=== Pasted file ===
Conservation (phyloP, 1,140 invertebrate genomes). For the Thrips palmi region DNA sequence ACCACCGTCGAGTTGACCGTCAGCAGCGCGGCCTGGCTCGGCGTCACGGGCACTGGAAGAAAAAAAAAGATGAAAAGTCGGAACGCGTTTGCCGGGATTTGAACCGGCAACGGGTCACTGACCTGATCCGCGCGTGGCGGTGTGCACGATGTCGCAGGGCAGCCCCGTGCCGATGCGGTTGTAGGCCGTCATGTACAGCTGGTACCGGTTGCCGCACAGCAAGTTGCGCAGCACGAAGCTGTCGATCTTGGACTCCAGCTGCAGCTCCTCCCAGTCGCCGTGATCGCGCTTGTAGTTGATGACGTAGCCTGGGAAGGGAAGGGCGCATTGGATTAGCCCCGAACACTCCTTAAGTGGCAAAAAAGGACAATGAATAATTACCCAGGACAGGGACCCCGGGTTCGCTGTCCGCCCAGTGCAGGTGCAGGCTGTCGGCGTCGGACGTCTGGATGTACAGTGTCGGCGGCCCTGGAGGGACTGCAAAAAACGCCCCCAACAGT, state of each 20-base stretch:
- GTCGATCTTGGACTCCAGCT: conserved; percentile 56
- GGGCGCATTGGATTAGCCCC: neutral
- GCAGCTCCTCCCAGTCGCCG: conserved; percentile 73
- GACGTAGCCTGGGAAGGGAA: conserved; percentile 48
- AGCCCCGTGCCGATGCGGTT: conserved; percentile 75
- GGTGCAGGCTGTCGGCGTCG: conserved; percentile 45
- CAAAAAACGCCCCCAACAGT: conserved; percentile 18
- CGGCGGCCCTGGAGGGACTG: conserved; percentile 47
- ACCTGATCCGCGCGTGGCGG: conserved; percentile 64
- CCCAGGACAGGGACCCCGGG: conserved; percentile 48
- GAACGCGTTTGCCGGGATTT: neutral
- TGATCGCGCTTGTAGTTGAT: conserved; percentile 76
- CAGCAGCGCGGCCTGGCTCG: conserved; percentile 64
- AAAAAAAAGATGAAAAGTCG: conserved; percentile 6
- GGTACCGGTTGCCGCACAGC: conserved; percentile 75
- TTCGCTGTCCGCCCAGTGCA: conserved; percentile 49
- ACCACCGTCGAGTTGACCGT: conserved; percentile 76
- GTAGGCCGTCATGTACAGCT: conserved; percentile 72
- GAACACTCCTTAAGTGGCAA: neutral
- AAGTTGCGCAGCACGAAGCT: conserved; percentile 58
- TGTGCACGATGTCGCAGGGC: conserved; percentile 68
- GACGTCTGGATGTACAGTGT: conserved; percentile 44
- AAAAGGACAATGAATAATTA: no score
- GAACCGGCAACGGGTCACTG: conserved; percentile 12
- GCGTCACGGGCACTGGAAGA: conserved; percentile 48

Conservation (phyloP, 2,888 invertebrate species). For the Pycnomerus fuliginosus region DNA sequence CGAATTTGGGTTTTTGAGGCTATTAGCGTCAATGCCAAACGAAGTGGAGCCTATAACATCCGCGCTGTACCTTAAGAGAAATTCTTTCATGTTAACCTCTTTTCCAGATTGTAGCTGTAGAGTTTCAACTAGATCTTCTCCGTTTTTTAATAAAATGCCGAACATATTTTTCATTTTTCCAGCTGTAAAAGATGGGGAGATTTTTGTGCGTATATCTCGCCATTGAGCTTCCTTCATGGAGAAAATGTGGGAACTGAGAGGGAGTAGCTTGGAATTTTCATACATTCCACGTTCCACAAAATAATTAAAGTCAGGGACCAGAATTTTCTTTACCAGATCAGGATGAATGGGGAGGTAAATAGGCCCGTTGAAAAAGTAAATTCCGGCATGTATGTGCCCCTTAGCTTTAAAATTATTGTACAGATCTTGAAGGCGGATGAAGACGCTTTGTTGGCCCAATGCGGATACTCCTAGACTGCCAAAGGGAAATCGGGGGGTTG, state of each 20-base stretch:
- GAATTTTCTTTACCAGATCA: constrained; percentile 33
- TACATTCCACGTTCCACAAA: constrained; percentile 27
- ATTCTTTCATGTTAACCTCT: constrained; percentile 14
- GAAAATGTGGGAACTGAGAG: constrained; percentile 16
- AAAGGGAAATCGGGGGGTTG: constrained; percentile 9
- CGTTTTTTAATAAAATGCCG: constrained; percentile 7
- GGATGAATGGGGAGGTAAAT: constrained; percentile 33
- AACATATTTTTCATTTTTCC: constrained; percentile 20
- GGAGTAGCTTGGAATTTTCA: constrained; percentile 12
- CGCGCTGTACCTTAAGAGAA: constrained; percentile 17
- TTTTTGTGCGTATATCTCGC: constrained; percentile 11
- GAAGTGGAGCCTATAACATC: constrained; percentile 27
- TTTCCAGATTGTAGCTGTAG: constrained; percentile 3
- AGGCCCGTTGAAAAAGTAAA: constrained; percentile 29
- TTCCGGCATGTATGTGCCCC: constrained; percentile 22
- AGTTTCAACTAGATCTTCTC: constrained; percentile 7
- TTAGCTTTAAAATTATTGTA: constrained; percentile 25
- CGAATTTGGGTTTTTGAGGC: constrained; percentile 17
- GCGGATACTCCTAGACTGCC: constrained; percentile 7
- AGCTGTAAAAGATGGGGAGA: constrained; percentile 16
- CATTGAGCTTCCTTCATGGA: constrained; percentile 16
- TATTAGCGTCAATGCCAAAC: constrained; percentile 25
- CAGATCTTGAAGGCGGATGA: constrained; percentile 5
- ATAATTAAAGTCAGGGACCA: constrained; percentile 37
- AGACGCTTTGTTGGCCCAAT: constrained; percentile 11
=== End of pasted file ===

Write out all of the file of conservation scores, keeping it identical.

Conservation (phyloP, 1,140 invertebrate genomes). For the Thrips palmi region DNA sequence ACCACCGTCGAGTTGACCGTCAGCAGCGCGGCCTGGCTCGGCGTCACGGGCACTGGAAGAAAAAAAAAGATGAAAAGTCGGAACGCGTTTGCCGGGATTTGAACCGGCAACGGGTCACTGACCTGATCCGCGCGTGGCGGTGTGCACGATGTCGCAGGGCAGCCCCGTGCCGATGCGGTTGTAGGCCGTCATGTACAGCTGGTACCGGTTGCCGCACAGCAAGTTGCGCAGCACGAAGCTGTCGATCTTGGACTCCAGCTGCAGCTCCTCCCAGTCGCCGTGATCGCGCTTGTAGTTGATGACGTAGCCTGGGAAGGGAAGGGCGCATTGGATTAGCCCCGAACACTCCTTAAGTGGCAAAAAAGGACAATGAATAATTACCCAGGACAGGGACCCCGGGTTCGCTGTCCGCCCAGTGCAGGTGCAGGCTGTCGGCGTCGGACGTCTGGATGTACAGTGTCGGCGGCCCTGGAGGGACTGCAAAAAACGCCCCCAACAGT, state of each 20-base stretch:
- GTCGATCTTGGACTCCAGCT: conserved; percentile 56
- GGGCGCATTGGATTAGCCCC: neutral
- GCAGCTCCTCCCAGTCGCCG: conserved; percentile 73
- GACGTAGCCTGGGAAGGGAA: conserved; percentile 48
- AGCCCCGTGCCGATGCGGTT: conserved; percentile 75
- GGTGCAGGCTGTCGGCGTCG: conserved; percentile 45
- CAAAAAACGCCCCCAACAGT: conserved; percentile 18
- CGGCGGCCCTGGAGGGACTG: conserved; percentile 47
- ACCTGATCCGCGCGTGGCGG: conserved; percentile 64
- CCCAGGACAGGGACCCCGGG: conserved; percentile 48
- GAACGCGTTTGCCGGGATTT: neutral
- TGATCGCGCTTGTAGTTGAT: conserved; percentile 76
- CAGCAGCGCGGCCTGGCTCG: conserved; percentile 64
- AAAAAAAAGATGAAAAGTCG: conserved; percentile 6
- GGTACCGGTTGCCGCACAGC: conserved; percentile 75
- TTCGCTGTCCGCCCAGTGCA: conserved; percentile 49
- ACCACCGTCGAGTTGACCGT: conserved; percentile 76
- GTAGGCCGTCATGTACAGCT: conserved; percentile 72
- GAACACTCCTTAAGTGGCAA: neutral
- AAGTTGCGCAGCACGAAGCT: conserved; percentile 58
- TGTGCACGATGTCGCAGGGC: conserved; percentile 68
- GACGTCTGGATGTACAGTGT: conserved; percentile 44
- AAAAGGACAATGAATAATTA: no score
- GAACCGGCAACGGGTCACTG: conserved; percentile 12
- GCGTCACGGGCACTGGAAGA: conserved; percentile 48

Conservation (phyloP, 2,888 invertebrate species). For the Pycnomerus fuliginosus region DNA sequence CGAATTTGGGTTTTTGAGGCTATTAGCGTCAATGCCAAACGAAGTGGAGCCTATAACATCCGCGCTGTACCTTAAGAGAAATTCTTTCATGTTAACCTCTTTTCCAGATTGTAGCTGTAGAGTTTCAACTAGATCTTCTCCGTTTTTTAATAAAATGCCGAACATATTTTTCATTTTTCCAGCTGTAAAAGATGGGGAGATTTTTGTGCGTATATCTCGCCATTGAGCTTCCTTCATGGAGAAAATGTGGGAACTGAGAGGGAGTAGCTTGGAATTTTCATACATTCCACGTTCCACAAAATAATTAAAGTCAGGGACCAGAATTTTCTTTACCAGATCAGGATGAATGGGGAGGTAAATAGGCCCGTTGAAAAAGTAAATTCCGGCATGTATGTGCCCCTTAGCTTTAAAATTATTGTACAGATCTTGAAGGCGGATGAAGACGCTTTGTTGGCCCAATGCGGATACTCCTAGACTGCCAAAGGGAAATCGGGGGGTTG, state of each 20-base stretch:
- GAATTTTCTTTACCAGATCA: constrained; percentile 33
- TACATTCCACGTTCCACAAA: constrained; percentile 27
- ATTCTTTCATGTTAACCTCT: constrained; percentile 14
- GAAAATGTGGGAACTGAGAG: constrained; percentile 16
- AAAGGGAAATCGGGGGGTTG: constrained; percentile 9
- CGTTTTTTAATAAAATGCCG: constrained; percentile 7
- GGATGAATGGGGAGGTAAAT: constrained; percentile 33
- AACATATTTTTCATTTTTCC: constrained; percentile 20
- GGAGTAGCTTGGAATTTTCA: constrained; percentile 12
- CGCGCTGTACCTTAAGAGAA: constrained; percentile 17
- TTTTTGTGCGTATATCTCGC: constrained; percentile 11
- GAAGTGGAGCCTATAACATC: constrained; percentile 27
- TTTCCAGATTGTAGCTGTAG: constrained; percentile 3
- AGGCCCGTTGAAAAAGTAAA: constrained; percentile 29
- TTCCGGCATGTATGTGCCCC: constrained; percentile 22
- AGTTTCAACTAGATCTTCTC: constrained; percentile 7
- TTAGCTTTAAAATTATTGTA: constrained; percentile 25
- CGAATTTGGGTTTTTGAGGC: constrained; percentile 17
- GCGGATACTCCTAGACTGCC: constrained; percentile 7
- AGCTGTAAAAGATGGGGAGA: constrained; percentile 16
- CATTGAGCTTCCTTCATGGA: constrained; percentile 16
- TATTAGCGTCAATGCCAAAC: constrained; percentile 25
- CAGATCTTGAAGGCGGATGA: constrained; percentile 5
- ATAATTAAAGTCAGGGACCA: constrained; percentile 37
- AGACGCTTTGTTGGCCCAAT: constrained; percentile 11